Aladdin and his magic lamp. Sinbad the Sailor. Scheherazade, the brilliant proto-feminist and weaver of tales. These are some of the age-old cultural icons that inventive author Clive Johnson brings to life once again—with a cool modern twist. To wit: each of the seven Arabian Nights tales the author reproduces here (in a smooth synthesis of the three standard English translators—Edward Lane, John Payne and Richard Francis Burton) is followed by a new story in which Johnson re-imagines the text for contemporary adult readers. It’s a clever idea, handsomely executed in impeccable prose.
“The City of Brass,” a bloody spiritual allegory from the One Thousand and One Nights canon invoking black castles and brass horses, is thus followed by “Via Frances,” in which a philandering minister from Kentucky and his troubled wife seek solace on a religious pilgrimage to Spain. Sinbad’s violent fourth voyage (buried alive in a stinking pit! battle for survival!) takes new form in the harrowing “Baghdad Hilton,” wherein an Iraqi dissident is thrown into Saddam Hussein’s infamous urban prison, beaten and left to subsist on rice and water. “No act of evil that the imagination could conceive would be beyond the wit of the monsters that ran this place,” the prisoner tells us.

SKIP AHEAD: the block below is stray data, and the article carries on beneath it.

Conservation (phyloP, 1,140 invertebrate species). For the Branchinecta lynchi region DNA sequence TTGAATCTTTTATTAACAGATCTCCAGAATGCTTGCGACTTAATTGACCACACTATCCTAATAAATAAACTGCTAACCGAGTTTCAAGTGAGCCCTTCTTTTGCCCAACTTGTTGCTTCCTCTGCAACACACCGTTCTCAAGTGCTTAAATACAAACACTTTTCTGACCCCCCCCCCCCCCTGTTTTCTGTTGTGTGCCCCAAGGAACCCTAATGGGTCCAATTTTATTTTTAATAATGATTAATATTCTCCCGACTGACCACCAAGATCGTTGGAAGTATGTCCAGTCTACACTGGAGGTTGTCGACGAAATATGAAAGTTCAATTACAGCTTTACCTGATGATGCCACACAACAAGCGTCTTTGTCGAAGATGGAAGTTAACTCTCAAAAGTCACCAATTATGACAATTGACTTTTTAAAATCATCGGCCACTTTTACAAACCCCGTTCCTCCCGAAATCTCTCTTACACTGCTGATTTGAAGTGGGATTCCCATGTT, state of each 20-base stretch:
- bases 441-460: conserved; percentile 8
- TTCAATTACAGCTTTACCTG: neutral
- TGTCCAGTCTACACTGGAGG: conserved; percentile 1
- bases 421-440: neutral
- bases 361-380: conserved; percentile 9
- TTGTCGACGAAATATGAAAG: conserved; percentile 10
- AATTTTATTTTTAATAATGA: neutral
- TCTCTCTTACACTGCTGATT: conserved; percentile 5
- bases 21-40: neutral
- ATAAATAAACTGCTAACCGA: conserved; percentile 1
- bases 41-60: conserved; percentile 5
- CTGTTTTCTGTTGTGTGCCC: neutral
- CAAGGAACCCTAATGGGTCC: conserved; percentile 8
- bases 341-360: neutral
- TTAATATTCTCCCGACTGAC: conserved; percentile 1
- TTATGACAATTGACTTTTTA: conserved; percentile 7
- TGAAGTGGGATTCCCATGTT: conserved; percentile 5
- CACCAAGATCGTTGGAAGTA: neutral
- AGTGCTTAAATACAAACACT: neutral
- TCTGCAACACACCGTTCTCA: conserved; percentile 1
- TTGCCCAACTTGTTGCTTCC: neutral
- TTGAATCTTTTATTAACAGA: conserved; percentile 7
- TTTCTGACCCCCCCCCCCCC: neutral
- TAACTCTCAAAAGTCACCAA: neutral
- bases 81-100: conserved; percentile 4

In perhaps the book’s wittiest coupling, Aladdin and his wooing of the emperor’s daughter is now paired with What Am I Bid?, the tart saga of a grocer’s son from Hong Kong who finds a Ming Dynasty wine cup in a flea market and parlays it into a Mercedes limousine—to win the hand of a real estate magnate’s daughter.
Inevitably, Scheherazade also appears, and is deftly transformed in “Stand-Up” into a brilliant, Oxford-educated nightclub comic who manages to enlighten a crude businessman who has mistreated all his wives, albeit not so harshly as Scheherazade’s murderous husband.
All in all, this is a delightful collection. So. Seven down, just 994 bedtime stories to go.
Also available as an ebook and audio book.